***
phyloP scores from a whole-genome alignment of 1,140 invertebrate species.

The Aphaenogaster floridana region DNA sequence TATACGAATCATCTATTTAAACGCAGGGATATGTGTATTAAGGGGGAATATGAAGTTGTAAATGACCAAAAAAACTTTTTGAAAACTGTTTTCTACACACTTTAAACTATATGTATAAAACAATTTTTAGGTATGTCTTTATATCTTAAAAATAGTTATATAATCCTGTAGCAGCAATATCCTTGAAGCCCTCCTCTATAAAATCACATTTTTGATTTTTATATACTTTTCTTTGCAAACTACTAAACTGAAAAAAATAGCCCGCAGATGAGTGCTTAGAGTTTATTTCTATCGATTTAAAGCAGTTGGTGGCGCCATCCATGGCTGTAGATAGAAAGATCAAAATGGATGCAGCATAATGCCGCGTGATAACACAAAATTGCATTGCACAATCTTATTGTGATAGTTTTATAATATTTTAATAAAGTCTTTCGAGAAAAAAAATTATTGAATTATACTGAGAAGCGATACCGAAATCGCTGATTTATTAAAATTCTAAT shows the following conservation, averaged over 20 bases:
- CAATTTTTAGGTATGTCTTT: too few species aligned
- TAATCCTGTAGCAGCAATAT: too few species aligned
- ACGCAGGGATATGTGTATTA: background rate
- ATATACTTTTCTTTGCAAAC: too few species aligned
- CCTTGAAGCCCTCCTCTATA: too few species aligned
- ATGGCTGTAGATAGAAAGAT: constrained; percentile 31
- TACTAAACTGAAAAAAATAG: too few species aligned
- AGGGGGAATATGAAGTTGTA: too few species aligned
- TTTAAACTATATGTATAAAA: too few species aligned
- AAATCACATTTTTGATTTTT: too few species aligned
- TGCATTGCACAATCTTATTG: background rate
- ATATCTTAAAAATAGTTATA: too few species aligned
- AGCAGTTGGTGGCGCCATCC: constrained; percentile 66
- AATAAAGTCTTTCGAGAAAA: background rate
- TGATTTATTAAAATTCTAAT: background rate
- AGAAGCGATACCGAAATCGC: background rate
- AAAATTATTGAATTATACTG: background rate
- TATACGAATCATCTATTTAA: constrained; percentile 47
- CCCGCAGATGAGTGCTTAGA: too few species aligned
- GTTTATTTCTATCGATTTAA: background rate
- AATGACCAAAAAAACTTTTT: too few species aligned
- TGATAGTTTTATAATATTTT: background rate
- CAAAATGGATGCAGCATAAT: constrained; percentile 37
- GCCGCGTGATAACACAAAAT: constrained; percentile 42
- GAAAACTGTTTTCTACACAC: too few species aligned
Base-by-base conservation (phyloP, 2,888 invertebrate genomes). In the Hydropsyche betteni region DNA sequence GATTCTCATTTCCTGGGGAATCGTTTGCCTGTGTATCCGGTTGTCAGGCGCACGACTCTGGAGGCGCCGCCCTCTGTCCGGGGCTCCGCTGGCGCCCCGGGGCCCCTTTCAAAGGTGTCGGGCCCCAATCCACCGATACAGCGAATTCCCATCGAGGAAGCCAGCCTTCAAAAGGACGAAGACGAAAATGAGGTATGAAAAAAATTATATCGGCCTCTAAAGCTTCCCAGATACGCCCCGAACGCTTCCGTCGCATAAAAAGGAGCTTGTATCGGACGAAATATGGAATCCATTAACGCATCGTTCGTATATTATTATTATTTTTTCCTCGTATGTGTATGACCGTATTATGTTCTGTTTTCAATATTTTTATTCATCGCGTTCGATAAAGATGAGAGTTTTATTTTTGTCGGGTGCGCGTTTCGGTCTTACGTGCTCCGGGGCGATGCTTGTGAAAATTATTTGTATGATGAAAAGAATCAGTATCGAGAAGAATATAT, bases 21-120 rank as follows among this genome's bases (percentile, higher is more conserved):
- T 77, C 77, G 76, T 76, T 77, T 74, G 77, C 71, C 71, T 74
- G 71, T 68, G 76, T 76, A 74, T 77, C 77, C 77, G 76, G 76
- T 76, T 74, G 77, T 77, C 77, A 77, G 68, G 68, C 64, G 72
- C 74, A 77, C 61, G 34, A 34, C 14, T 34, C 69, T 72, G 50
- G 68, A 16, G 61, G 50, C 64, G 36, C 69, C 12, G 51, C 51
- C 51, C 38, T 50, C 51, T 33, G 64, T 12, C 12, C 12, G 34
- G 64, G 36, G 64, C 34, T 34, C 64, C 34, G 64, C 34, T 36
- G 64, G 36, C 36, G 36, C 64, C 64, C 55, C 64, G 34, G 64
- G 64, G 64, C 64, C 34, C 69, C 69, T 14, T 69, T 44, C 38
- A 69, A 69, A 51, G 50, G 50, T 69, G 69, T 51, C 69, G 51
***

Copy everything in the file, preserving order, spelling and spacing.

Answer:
phyloP scores from a whole-genome alignment of 1,140 invertebrate species.

The Aphaenogaster floridana region DNA sequence TATACGAATCATCTATTTAAACGCAGGGATATGTGTATTAAGGGGGAATATGAAGTTGTAAATGACCAAAAAAACTTTTTGAAAACTGTTTTCTACACACTTTAAACTATATGTATAAAACAATTTTTAGGTATGTCTTTATATCTTAAAAATAGTTATATAATCCTGTAGCAGCAATATCCTTGAAGCCCTCCTCTATAAAATCACATTTTTGATTTTTATATACTTTTCTTTGCAAACTACTAAACTGAAAAAAATAGCCCGCAGATGAGTGCTTAGAGTTTATTTCTATCGATTTAAAGCAGTTGGTGGCGCCATCCATGGCTGTAGATAGAAAGATCAAAATGGATGCAGCATAATGCCGCGTGATAACACAAAATTGCATTGCACAATCTTATTGTGATAGTTTTATAATATTTTAATAAAGTCTTTCGAGAAAAAAAATTATTGAATTATACTGAGAAGCGATACCGAAATCGCTGATTTATTAAAATTCTAAT shows the following conservation, averaged over 20 bases:
- CAATTTTTAGGTATGTCTTT: too few species aligned
- TAATCCTGTAGCAGCAATAT: too few species aligned
- ACGCAGGGATATGTGTATTA: background rate
- ATATACTTTTCTTTGCAAAC: too few species aligned
- CCTTGAAGCCCTCCTCTATA: too few species aligned
- ATGGCTGTAGATAGAAAGAT: constrained; percentile 31
- TACTAAACTGAAAAAAATAG: too few species aligned
- AGGGGGAATATGAAGTTGTA: too few species aligned
- TTTAAACTATATGTATAAAA: too few species aligned
- AAATCACATTTTTGATTTTT: too few species aligned
- TGCATTGCACAATCTTATTG: background rate
- ATATCTTAAAAATAGTTATA: too few species aligned
- AGCAGTTGGTGGCGCCATCC: constrained; percentile 66
- AATAAAGTCTTTCGAGAAAA: background rate
- TGATTTATTAAAATTCTAAT: background rate
- AGAAGCGATACCGAAATCGC: background rate
- AAAATTATTGAATTATACTG: background rate
- TATACGAATCATCTATTTAA: constrained; percentile 47
- CCCGCAGATGAGTGCTTAGA: too few species aligned
- GTTTATTTCTATCGATTTAA: background rate
- AATGACCAAAAAAACTTTTT: too few species aligned
- TGATAGTTTTATAATATTTT: background rate
- CAAAATGGATGCAGCATAAT: constrained; percentile 37
- GCCGCGTGATAACACAAAAT: constrained; percentile 42
- GAAAACTGTTTTCTACACAC: too few species aligned
Base-by-base conservation (phyloP, 2,888 invertebrate genomes). In the Hydropsyche betteni region DNA sequence GATTCTCATTTCCTGGGGAATCGTTTGCCTGTGTATCCGGTTGTCAGGCGCACGACTCTGGAGGCGCCGCCCTCTGTCCGGGGCTCCGCTGGCGCCCCGGGGCCCCTTTCAAAGGTGTCGGGCCCCAATCCACCGATACAGCGAATTCCCATCGAGGAAGCCAGCCTTCAAAAGGACGAAGACGAAAATGAGGTATGAAAAAAATTATATCGGCCTCTAAAGCTTCCCAGATACGCCCCGAACGCTTCCGTCGCATAAAAAGGAGCTTGTATCGGACGAAATATGGAATCCATTAACGCATCGTTCGTATATTATTATTATTTTTTCCTCGTATGTGTATGACCGTATTATGTTCTGTTTTCAATATTTTTATTCATCGCGTTCGATAAAGATGAGAGTTTTATTTTTGTCGGGTGCGCGTTTCGGTCTTACGTGCTCCGGGGCGATGCTTGTGAAAATTATTTGTATGATGAAAAGAATCAGTATCGAGAAGAATATAT, bases 21-120 rank as follows among this genome's bases (percentile, higher is more conserved):
- T 77, C 77, G 76, T 76, T 77, T 74, G 77, C 71, C 71, T 74
- G 71, T 68, G 76, T 76, A 74, T 77, C 77, C 77, G 76, G 76
- T 76, T 74, G 77, T 77, C 77, A 77, G 68, G 68, C 64, G 72
- C 74, A 77, C 61, G 34, A 34, C 14, T 34, C 69, T 72, G 50
- G 68, A 16, G 61, G 50, C 64, G 36, C 69, C 12, G 51, C 51
- C 51, C 38, T 50, C 51, T 33, G 64, T 12, C 12, C 12, G 34
- G 64, G 36, G 64, C 34, T 34, C 64, C 34, G 64, C 34, T 36
- G 64, G 36, C 36, G 36, C 64, C 64, C 55, C 64, G 34, G 64
- G 64, G 64, C 64, C 34, C 69, C 69, T 14, T 69, T 44, C 38
- A 69, A 69, A 51, G 50, G 50, T 69, G 69, T 51, C 69, G 51